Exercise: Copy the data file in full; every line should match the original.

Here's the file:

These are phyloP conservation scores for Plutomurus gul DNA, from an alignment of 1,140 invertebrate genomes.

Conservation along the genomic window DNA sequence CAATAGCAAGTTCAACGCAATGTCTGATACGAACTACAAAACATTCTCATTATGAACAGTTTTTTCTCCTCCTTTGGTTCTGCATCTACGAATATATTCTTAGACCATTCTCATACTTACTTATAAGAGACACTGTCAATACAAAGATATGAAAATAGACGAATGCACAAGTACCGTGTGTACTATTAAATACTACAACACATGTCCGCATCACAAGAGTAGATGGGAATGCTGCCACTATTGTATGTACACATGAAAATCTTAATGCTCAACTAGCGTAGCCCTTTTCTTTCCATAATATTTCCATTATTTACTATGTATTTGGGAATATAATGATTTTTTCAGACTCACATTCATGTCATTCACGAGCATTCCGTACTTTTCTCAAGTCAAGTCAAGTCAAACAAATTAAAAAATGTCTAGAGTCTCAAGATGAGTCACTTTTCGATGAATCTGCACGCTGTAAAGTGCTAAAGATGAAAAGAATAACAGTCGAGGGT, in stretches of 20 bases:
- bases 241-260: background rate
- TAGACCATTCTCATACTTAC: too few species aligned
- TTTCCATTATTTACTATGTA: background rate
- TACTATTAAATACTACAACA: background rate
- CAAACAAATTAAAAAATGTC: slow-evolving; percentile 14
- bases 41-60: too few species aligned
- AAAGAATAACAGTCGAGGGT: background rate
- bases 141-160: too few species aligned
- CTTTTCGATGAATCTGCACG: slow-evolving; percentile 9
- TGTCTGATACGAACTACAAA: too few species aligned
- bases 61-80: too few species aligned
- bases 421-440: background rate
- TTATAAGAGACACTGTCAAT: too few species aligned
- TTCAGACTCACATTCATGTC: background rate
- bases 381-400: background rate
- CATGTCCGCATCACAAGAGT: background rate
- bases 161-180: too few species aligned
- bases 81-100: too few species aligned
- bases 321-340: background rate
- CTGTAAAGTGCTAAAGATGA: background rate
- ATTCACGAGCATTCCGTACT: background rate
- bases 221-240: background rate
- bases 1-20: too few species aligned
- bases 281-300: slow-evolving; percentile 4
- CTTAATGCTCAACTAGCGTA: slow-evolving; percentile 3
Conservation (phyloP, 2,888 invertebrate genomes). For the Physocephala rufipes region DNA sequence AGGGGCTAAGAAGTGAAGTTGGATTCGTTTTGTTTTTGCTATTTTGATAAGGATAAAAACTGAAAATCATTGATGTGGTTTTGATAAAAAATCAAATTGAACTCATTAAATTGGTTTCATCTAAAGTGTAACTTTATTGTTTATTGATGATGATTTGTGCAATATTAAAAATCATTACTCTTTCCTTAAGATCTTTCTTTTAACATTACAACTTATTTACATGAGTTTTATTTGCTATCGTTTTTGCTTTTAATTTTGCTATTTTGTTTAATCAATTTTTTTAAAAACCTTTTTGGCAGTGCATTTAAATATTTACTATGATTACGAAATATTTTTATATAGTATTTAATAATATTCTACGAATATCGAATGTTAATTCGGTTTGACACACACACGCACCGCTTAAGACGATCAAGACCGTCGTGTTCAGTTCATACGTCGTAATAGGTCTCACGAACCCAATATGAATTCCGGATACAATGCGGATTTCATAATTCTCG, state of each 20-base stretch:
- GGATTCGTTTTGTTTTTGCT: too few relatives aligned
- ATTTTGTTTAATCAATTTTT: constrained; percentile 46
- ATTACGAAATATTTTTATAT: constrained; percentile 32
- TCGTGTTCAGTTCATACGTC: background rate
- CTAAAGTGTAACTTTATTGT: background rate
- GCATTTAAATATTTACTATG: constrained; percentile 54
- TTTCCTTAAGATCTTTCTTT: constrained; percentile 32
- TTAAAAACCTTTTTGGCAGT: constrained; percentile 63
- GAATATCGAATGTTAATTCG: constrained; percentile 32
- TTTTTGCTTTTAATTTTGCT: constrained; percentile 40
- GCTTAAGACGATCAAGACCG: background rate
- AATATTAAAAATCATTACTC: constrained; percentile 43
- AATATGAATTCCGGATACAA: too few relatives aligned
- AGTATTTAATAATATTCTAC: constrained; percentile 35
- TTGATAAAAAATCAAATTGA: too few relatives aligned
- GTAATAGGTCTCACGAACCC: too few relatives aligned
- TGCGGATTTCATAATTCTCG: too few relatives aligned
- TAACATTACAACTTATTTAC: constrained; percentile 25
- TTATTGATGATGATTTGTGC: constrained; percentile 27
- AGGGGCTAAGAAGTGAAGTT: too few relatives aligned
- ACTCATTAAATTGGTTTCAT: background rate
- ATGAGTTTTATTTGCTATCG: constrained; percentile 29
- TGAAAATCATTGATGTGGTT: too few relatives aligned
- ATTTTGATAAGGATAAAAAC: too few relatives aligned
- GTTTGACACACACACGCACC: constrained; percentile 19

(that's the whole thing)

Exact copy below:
These are phyloP conservation scores for Plutomurus gul DNA, from an alignment of 1,140 invertebrate genomes.

Conservation along the genomic window DNA sequence CAATAGCAAGTTCAACGCAATGTCTGATACGAACTACAAAACATTCTCATTATGAACAGTTTTTTCTCCTCCTTTGGTTCTGCATCTACGAATATATTCTTAGACCATTCTCATACTTACTTATAAGAGACACTGTCAATACAAAGATATGAAAATAGACGAATGCACAAGTACCGTGTGTACTATTAAATACTACAACACATGTCCGCATCACAAGAGTAGATGGGAATGCTGCCACTATTGTATGTACACATGAAAATCTTAATGCTCAACTAGCGTAGCCCTTTTCTTTCCATAATATTTCCATTATTTACTATGTATTTGGGAATATAATGATTTTTTCAGACTCACATTCATGTCATTCACGAGCATTCCGTACTTTTCTCAAGTCAAGTCAAGTCAAACAAATTAAAAAATGTCTAGAGTCTCAAGATGAGTCACTTTTCGATGAATCTGCACGCTGTAAAGTGCTAAAGATGAAAAGAATAACAGTCGAGGGT, in stretches of 20 bases:
- bases 241-260: background rate
- TAGACCATTCTCATACTTAC: too few species aligned
- TTTCCATTATTTACTATGTA: background rate
- TACTATTAAATACTACAACA: background rate
- CAAACAAATTAAAAAATGTC: slow-evolving; percentile 14
- bases 41-60: too few species aligned
- AAAGAATAACAGTCGAGGGT: background rate
- bases 141-160: too few species aligned
- CTTTTCGATGAATCTGCACG: slow-evolving; percentile 9
- TGTCTGATACGAACTACAAA: too few species aligned
- bases 61-80: too few species aligned
- bases 421-440: background rate
- TTATAAGAGACACTGTCAAT: too few species aligned
- TTCAGACTCACATTCATGTC: background rate
- bases 381-400: background rate
- CATGTCCGCATCACAAGAGT: background rate
- bases 161-180: too few species aligned
- bases 81-100: too few species aligned
- bases 321-340: background rate
- CTGTAAAGTGCTAAAGATGA: background rate
- ATTCACGAGCATTCCGTACT: background rate
- bases 221-240: background rate
- bases 1-20: too few species aligned
- bases 281-300: slow-evolving; percentile 4
- CTTAATGCTCAACTAGCGTA: slow-evolving; percentile 3
Conservation (phyloP, 2,888 invertebrate genomes). For the Physocephala rufipes region DNA sequence AGGGGCTAAGAAGTGAAGTTGGATTCGTTTTGTTTTTGCTATTTTGATAAGGATAAAAACTGAAAATCATTGATGTGGTTTTGATAAAAAATCAAATTGAACTCATTAAATTGGTTTCATCTAAAGTGTAACTTTATTGTTTATTGATGATGATTTGTGCAATATTAAAAATCATTACTCTTTCCTTAAGATCTTTCTTTTAACATTACAACTTATTTACATGAGTTTTATTTGCTATCGTTTTTGCTTTTAATTTTGCTATTTTGTTTAATCAATTTTTTTAAAAACCTTTTTGGCAGTGCATTTAAATATTTACTATGATTACGAAATATTTTTATATAGTATTTAATAATATTCTACGAATATCGAATGTTAATTCGGTTTGACACACACACGCACCGCTTAAGACGATCAAGACCGTCGTGTTCAGTTCATACGTCGTAATAGGTCTCACGAACCCAATATGAATTCCGGATACAATGCGGATTTCATAATTCTCG, state of each 20-base stretch:
- GGATTCGTTTTGTTTTTGCT: too few relatives aligned
- ATTTTGTTTAATCAATTTTT: constrained; percentile 46
- ATTACGAAATATTTTTATAT: constrained; percentile 32
- TCGTGTTCAGTTCATACGTC: background rate
- CTAAAGTGTAACTTTATTGT: background rate
- GCATTTAAATATTTACTATG: constrained; percentile 54
- TTTCCTTAAGATCTTTCTTT: constrained; percentile 32
- TTAAAAACCTTTTTGGCAGT: constrained; percentile 63
- GAATATCGAATGTTAATTCG: constrained; percentile 32
- TTTTTGCTTTTAATTTTGCT: constrained; percentile 40
- GCTTAAGACGATCAAGACCG: background rate
- AATATTAAAAATCATTACTC: constrained; percentile 43
- AATATGAATTCCGGATACAA: too few relatives aligned
- AGTATTTAATAATATTCTAC: constrained; percentile 35
- TTGATAAAAAATCAAATTGA: too few relatives aligned
- GTAATAGGTCTCACGAACCC: too few relatives aligned
- TGCGGATTTCATAATTCTCG: too few relatives aligned
- TAACATTACAACTTATTTAC: constrained; percentile 25
- TTATTGATGATGATTTGTGC: constrained; percentile 27
- AGGGGCTAAGAAGTGAAGTT: too few relatives aligned
- ACTCATTAAATTGGTTTCAT: background rate
- ATGAGTTTTATTTGCTATCG: constrained; percentile 29
- TGAAAATCATTGATGTGGTT: too few relatives aligned
- ATTTTGATAAGGATAAAAAC: too few relatives aligned
- GTTTGACACACACACGCACC: constrained; percentile 19